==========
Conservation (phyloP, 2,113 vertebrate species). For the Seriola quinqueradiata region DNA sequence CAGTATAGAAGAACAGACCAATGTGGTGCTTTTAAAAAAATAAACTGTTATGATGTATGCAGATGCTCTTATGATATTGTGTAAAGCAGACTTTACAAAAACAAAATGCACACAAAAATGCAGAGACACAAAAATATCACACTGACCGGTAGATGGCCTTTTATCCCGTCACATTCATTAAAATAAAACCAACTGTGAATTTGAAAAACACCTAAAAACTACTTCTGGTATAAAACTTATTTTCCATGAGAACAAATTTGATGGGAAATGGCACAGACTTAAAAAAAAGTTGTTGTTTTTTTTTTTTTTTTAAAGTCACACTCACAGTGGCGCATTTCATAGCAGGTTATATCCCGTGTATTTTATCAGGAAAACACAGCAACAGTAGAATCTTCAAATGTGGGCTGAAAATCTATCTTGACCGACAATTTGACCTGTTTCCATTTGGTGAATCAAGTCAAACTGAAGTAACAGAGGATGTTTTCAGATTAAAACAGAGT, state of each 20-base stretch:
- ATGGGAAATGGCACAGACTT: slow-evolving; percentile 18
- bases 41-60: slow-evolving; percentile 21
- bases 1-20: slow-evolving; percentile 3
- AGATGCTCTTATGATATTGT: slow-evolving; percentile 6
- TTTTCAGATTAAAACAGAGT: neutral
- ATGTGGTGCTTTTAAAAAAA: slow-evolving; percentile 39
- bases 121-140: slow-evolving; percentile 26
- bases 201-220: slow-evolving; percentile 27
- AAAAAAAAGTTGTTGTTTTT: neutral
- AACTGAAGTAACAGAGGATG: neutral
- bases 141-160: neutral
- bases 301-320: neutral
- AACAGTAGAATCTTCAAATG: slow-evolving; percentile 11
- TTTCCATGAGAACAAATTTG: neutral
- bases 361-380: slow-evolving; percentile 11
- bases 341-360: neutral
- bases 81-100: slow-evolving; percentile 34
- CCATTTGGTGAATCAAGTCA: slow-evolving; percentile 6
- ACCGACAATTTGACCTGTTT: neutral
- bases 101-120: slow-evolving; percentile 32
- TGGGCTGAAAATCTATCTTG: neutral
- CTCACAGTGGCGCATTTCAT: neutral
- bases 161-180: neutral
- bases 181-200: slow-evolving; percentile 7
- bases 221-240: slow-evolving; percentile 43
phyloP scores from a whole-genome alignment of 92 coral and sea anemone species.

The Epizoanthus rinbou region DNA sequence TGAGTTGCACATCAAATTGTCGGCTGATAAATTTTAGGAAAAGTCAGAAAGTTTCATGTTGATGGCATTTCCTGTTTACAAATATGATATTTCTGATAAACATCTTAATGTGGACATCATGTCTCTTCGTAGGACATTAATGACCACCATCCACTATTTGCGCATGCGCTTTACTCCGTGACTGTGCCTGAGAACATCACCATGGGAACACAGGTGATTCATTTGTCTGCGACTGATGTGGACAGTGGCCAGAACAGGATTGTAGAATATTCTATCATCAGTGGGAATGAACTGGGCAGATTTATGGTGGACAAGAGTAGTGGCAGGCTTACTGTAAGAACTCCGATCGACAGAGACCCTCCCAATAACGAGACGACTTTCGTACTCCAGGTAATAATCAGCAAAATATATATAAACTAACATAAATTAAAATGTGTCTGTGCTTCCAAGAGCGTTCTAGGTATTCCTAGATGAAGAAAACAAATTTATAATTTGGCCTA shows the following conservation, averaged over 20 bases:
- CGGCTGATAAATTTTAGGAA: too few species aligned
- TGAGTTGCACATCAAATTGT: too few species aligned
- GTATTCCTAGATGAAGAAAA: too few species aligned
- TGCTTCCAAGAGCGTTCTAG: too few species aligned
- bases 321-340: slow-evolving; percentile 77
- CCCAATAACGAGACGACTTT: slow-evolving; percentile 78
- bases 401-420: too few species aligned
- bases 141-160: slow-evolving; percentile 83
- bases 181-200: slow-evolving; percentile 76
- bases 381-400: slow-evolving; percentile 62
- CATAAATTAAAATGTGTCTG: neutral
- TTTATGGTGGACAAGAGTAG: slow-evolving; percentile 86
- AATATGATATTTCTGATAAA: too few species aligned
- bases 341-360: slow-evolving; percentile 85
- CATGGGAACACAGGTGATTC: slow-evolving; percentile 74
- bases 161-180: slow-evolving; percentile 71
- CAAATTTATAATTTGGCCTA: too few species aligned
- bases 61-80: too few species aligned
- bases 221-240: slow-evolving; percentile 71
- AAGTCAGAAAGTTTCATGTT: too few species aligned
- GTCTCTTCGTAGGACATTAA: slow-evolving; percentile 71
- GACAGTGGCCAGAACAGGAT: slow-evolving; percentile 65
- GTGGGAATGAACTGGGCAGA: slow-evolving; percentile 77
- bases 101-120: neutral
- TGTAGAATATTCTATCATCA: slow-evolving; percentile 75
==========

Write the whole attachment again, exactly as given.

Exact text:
Conservation (phyloP, 2,113 vertebrate species). For the Seriola quinqueradiata region DNA sequence CAGTATAGAAGAACAGACCAATGTGGTGCTTTTAAAAAAATAAACTGTTATGATGTATGCAGATGCTCTTATGATATTGTGTAAAGCAGACTTTACAAAAACAAAATGCACACAAAAATGCAGAGACACAAAAATATCACACTGACCGGTAGATGGCCTTTTATCCCGTCACATTCATTAAAATAAAACCAACTGTGAATTTGAAAAACACCTAAAAACTACTTCTGGTATAAAACTTATTTTCCATGAGAACAAATTTGATGGGAAATGGCACAGACTTAAAAAAAAGTTGTTGTTTTTTTTTTTTTTTTAAAGTCACACTCACAGTGGCGCATTTCATAGCAGGTTATATCCCGTGTATTTTATCAGGAAAACACAGCAACAGTAGAATCTTCAAATGTGGGCTGAAAATCTATCTTGACCGACAATTTGACCTGTTTCCATTTGGTGAATCAAGTCAAACTGAAGTAACAGAGGATGTTTTCAGATTAAAACAGAGT, state of each 20-base stretch:
- ATGGGAAATGGCACAGACTT: slow-evolving; percentile 18
- bases 41-60: slow-evolving; percentile 21
- bases 1-20: slow-evolving; percentile 3
- AGATGCTCTTATGATATTGT: slow-evolving; percentile 6
- TTTTCAGATTAAAACAGAGT: neutral
- ATGTGGTGCTTTTAAAAAAA: slow-evolving; percentile 39
- bases 121-140: slow-evolving; percentile 26
- bases 201-220: slow-evolving; percentile 27
- AAAAAAAAGTTGTTGTTTTT: neutral
- AACTGAAGTAACAGAGGATG: neutral
- bases 141-160: neutral
- bases 301-320: neutral
- AACAGTAGAATCTTCAAATG: slow-evolving; percentile 11
- TTTCCATGAGAACAAATTTG: neutral
- bases 361-380: slow-evolving; percentile 11
- bases 341-360: neutral
- bases 81-100: slow-evolving; percentile 34
- CCATTTGGTGAATCAAGTCA: slow-evolving; percentile 6
- ACCGACAATTTGACCTGTTT: neutral
- bases 101-120: slow-evolving; percentile 32
- TGGGCTGAAAATCTATCTTG: neutral
- CTCACAGTGGCGCATTTCAT: neutral
- bases 161-180: neutral
- bases 181-200: slow-evolving; percentile 7
- bases 221-240: slow-evolving; percentile 43
phyloP scores from a whole-genome alignment of 92 coral and sea anemone species.

The Epizoanthus rinbou region DNA sequence TGAGTTGCACATCAAATTGTCGGCTGATAAATTTTAGGAAAAGTCAGAAAGTTTCATGTTGATGGCATTTCCTGTTTACAAATATGATATTTCTGATAAACATCTTAATGTGGACATCATGTCTCTTCGTAGGACATTAATGACCACCATCCACTATTTGCGCATGCGCTTTACTCCGTGACTGTGCCTGAGAACATCACCATGGGAACACAGGTGATTCATTTGTCTGCGACTGATGTGGACAGTGGCCAGAACAGGATTGTAGAATATTCTATCATCAGTGGGAATGAACTGGGCAGATTTATGGTGGACAAGAGTAGTGGCAGGCTTACTGTAAGAACTCCGATCGACAGAGACCCTCCCAATAACGAGACGACTTTCGTACTCCAGGTAATAATCAGCAAAATATATATAAACTAACATAAATTAAAATGTGTCTGTGCTTCCAAGAGCGTTCTAGGTATTCCTAGATGAAGAAAACAAATTTATAATTTGGCCTA shows the following conservation, averaged over 20 bases:
- CGGCTGATAAATTTTAGGAA: too few species aligned
- TGAGTTGCACATCAAATTGT: too few species aligned
- GTATTCCTAGATGAAGAAAA: too few species aligned
- TGCTTCCAAGAGCGTTCTAG: too few species aligned
- bases 321-340: slow-evolving; percentile 77
- CCCAATAACGAGACGACTTT: slow-evolving; percentile 78
- bases 401-420: too few species aligned
- bases 141-160: slow-evolving; percentile 83
- bases 181-200: slow-evolving; percentile 76
- bases 381-400: slow-evolving; percentile 62
- CATAAATTAAAATGTGTCTG: neutral
- TTTATGGTGGACAAGAGTAG: slow-evolving; percentile 86
- AATATGATATTTCTGATAAA: too few species aligned
- bases 341-360: slow-evolving; percentile 85
- CATGGGAACACAGGTGATTC: slow-evolving; percentile 74
- bases 161-180: slow-evolving; percentile 71
- CAAATTTATAATTTGGCCTA: too few species aligned
- bases 61-80: too few species aligned
- bases 221-240: slow-evolving; percentile 71
- AAGTCAGAAAGTTTCATGTT: too few species aligned
- GTCTCTTCGTAGGACATTAA: slow-evolving; percentile 71
- GACAGTGGCCAGAACAGGAT: slow-evolving; percentile 65
- GTGGGAATGAACTGGGCAGA: slow-evolving; percentile 77
- bases 101-120: neutral
- TGTAGAATATTCTATCATCA: slow-evolving; percentile 75